Honors Program in Rome - Summer 2008
Gian Lorenzo Bernini is seen as one of the most influential and talented architect of the 17th century. His genius was found at a very young age, and his dedication earned him the respect of many popes of the Roman Baroque. Pope Urban VIII, also known as Maffeo Barberini, was Gian Lorenzo’s greatest patron. Maffeo Barberini took an immediate interest to Bernini’s talent when the two met during Bernini’s commissions at the Villa Borghese. Barberini was a cardinal then, and he made Bernini a papal knight by the time Bernini was 23. A year later, Barberini was named Pope with a landslide of 50 out of 55 votes; Barberini was only 55 at this time, very young for a Pope. When he received this title, Barberini summoned Bernini to tell him: “It is your great good luck, Cavaliere, to see Maffeo Barberini pope. But we are even luckier in that the Cavaliere Bernini lives at the time of our pontificate.” Barberini and Bernini were so close Bernini visited the Pope whenever he wanted, accompanied him to the bedside, and drew the window curtains for him. Bernini acquired a huge number of commissions during Barberini’s reign of 21 years, and he was one of the most richly rewarded and highest paid artists in the world.
The main event during Barberini’s papacy was the Thirty Years War, a clash of Catholicism with Protestantism which had grown out of the Holy Roman Empire to spread throughout Europe. Barberini’s main objective throughout his papacy was to restore Catholicism in Europe; he had a lot of set plans for the church, the papacy, and how they were to be seen at the time. Barberini was a fervent supporter of Catholic missions across the globe. He created dioceses and vicariates in pagan countries, founded the Collegium Urbanum in 1627 (its objective to train missionaries to go abroad) as well as a college for the Maronites on Mt. Lebanon in 1625, and he also attempted to reinstate Catholicism in England. Because of this as well as his reputation as patron of the arts, the Roman people heartily welcomed his pontificate. While most of Barberini’s actions are attributed to his commitment to restoring Catholicism in Europe, he also had personal agendas. Due to the fact he was young and his family was not from Rome (and only modestly wealthy) he felt the need to truly establish his legitimacy as pope, develop his family name, and make sure all the Roman people understand he had been “chosen” to be Pope.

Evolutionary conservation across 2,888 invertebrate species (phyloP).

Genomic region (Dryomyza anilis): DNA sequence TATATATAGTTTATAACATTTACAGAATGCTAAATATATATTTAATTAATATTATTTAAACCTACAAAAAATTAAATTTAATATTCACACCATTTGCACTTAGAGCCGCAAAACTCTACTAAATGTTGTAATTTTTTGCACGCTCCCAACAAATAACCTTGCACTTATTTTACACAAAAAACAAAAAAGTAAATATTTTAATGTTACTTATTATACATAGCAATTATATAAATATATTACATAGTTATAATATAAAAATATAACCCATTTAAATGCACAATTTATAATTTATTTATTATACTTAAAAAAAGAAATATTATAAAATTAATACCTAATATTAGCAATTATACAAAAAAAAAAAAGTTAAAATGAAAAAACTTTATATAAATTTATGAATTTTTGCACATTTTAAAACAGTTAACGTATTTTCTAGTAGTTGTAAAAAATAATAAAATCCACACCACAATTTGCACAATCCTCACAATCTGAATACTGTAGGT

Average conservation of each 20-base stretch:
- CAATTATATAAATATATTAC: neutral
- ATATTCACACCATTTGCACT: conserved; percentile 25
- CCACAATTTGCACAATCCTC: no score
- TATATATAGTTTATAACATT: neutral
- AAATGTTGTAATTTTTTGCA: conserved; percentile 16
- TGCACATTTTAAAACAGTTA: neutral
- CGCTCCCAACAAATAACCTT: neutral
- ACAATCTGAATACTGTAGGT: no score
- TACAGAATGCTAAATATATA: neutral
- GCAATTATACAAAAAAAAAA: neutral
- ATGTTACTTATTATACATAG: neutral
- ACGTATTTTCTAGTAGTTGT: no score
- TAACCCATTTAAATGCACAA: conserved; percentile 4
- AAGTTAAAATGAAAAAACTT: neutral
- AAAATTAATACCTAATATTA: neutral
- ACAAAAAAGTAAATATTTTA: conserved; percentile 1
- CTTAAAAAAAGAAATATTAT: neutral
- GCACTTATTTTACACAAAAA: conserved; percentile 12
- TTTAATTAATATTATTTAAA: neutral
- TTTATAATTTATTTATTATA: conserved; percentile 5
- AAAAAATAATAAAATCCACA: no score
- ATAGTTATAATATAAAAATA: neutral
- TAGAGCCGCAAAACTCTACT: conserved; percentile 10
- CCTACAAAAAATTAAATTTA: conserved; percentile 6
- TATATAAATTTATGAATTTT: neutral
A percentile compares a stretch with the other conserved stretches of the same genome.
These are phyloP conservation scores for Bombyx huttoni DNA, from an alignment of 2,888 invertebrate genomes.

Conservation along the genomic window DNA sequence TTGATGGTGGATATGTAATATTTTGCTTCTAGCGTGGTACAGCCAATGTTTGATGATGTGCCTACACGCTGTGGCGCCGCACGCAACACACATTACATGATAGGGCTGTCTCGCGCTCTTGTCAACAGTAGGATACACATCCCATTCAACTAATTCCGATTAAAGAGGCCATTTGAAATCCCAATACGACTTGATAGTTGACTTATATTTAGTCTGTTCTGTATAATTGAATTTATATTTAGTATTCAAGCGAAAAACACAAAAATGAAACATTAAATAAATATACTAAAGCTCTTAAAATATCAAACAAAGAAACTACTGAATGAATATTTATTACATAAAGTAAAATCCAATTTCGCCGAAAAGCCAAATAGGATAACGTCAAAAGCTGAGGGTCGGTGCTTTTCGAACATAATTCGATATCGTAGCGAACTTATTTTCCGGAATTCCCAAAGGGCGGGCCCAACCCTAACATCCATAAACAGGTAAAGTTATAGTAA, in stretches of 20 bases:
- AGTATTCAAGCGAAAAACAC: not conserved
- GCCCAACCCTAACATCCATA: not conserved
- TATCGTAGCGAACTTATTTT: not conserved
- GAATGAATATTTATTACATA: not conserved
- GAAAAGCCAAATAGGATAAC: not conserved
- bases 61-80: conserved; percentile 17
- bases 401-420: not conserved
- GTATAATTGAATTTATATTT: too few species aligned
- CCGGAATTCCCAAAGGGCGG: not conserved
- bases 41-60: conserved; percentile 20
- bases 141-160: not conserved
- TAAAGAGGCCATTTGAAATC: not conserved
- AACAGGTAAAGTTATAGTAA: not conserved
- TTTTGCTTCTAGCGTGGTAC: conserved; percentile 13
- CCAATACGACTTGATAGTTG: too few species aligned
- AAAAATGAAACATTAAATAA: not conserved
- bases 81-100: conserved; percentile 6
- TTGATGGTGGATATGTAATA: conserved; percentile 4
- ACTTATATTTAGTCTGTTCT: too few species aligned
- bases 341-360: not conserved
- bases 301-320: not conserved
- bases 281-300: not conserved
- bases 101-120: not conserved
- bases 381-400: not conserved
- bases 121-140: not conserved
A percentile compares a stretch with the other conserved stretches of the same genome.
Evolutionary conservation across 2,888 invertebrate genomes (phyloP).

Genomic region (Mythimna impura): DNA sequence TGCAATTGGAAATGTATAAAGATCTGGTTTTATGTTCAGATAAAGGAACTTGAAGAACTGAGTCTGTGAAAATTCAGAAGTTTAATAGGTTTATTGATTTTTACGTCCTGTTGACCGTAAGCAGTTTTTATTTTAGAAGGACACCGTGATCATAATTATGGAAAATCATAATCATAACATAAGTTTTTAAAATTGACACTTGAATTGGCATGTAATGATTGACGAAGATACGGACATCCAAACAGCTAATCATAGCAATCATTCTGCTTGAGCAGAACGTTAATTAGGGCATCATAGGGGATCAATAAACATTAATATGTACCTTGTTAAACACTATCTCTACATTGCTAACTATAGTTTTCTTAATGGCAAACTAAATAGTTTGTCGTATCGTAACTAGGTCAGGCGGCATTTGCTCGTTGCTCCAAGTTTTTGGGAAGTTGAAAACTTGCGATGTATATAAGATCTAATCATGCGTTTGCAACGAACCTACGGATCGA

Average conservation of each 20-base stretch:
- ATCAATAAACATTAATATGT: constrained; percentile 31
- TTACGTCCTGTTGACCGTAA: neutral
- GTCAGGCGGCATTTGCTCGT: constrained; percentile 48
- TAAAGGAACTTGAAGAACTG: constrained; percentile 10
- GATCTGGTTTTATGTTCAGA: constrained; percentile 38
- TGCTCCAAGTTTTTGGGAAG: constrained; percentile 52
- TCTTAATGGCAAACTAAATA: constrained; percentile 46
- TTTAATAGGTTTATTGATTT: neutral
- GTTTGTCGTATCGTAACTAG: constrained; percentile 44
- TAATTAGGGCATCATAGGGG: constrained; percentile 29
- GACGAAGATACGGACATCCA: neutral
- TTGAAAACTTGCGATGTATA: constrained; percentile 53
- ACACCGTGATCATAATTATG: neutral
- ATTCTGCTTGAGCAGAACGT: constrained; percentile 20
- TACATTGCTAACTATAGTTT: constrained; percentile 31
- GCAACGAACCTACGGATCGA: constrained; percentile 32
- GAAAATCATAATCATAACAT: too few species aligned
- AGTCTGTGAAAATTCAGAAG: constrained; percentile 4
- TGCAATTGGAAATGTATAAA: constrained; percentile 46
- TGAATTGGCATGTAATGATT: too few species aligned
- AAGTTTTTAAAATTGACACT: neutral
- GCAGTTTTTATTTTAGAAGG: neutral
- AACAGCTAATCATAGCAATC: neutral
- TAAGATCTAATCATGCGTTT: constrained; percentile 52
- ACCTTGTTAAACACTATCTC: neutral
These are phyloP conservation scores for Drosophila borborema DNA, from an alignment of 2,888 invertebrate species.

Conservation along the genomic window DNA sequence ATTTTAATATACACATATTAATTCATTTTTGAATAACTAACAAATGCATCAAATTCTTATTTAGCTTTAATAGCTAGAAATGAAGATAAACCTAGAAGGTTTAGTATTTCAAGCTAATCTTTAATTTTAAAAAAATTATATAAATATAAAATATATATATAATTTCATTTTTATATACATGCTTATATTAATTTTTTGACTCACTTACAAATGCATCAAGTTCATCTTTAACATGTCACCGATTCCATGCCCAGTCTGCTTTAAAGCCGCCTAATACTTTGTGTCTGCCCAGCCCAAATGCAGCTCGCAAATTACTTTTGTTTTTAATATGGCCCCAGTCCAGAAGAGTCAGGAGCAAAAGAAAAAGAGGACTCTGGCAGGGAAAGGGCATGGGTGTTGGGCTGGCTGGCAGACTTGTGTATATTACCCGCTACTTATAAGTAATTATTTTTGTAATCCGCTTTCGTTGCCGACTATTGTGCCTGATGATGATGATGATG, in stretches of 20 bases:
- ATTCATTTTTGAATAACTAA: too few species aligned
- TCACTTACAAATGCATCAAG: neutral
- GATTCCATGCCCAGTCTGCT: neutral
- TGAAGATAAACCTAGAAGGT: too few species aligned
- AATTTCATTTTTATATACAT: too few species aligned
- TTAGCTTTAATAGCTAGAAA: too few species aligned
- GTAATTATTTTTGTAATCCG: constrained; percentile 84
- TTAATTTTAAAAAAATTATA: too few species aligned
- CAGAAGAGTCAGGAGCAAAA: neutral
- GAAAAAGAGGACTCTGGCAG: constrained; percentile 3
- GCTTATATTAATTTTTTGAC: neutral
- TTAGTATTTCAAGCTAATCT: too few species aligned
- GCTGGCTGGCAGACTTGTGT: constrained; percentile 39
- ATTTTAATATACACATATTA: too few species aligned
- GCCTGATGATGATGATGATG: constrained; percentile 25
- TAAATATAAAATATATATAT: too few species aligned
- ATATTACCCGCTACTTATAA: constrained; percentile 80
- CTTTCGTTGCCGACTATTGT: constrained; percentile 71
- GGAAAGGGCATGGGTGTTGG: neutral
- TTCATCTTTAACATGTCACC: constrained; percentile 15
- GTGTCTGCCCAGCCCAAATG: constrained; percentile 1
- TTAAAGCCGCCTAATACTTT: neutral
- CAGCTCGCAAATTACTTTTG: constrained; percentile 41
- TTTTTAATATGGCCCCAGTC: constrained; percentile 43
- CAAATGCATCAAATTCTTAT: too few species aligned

Under Urban VIII, Bernini produced great pieces of art with important messages. Pope Urban VIII carefully detailed the symbolism behind each commissioned artwork to prove the legitimacy of his papacy and the Barberini family name. Unfortunately for Barberini, support of his pontificate slowly trickled away by the end of his reign due to his excessive nepotism and accumulation of large debts. Bernini was a central figure in ensuring the continued support of the Roman people even at the end of Barberini’s papacy.
The original altarpiece over St. Peter’s tomb was erected in the Thanksgiving of 324 AD by Constantine, the first Roman Christian Emperor. Saint Peter was the first Pope, and the altar served to both venerate him as well as display the most important relic of the church: St. Peter’s body. Historically, the baldacchino was a temporary structure, and it underwent many transformations before Bernini’s final design. The entire church of St. Peters had actually been rebuilt, starting in the time of Pope Julius II (1506) with the exterior finally finished in 1617. Originally Pope Gregory XV had commissioned Maderno to construct the full-sized model of the baldacchino, but he died before the project was finished. Urban VIII gladly took over the project of installing the permanent baldacchino, an enormous undertaking to highlight the connection between papal power and the imperial benevolence of Constantine. Within five days of Maderno’s death, Urban VIII had appointed Bernini as the chief architect of St. Peters. Bernini started work on the baldacchino in 1624; it was his first grand architectural endeavor. Bernini had a distinctive take on architecture: he believed the good architect combined the beautiful with the necessary but the best architect was the one to turn necessities and defects into beauty. Bernini believed strongly in basing architecture in antiquity, although he did feel bending the rules was necessary sometimes.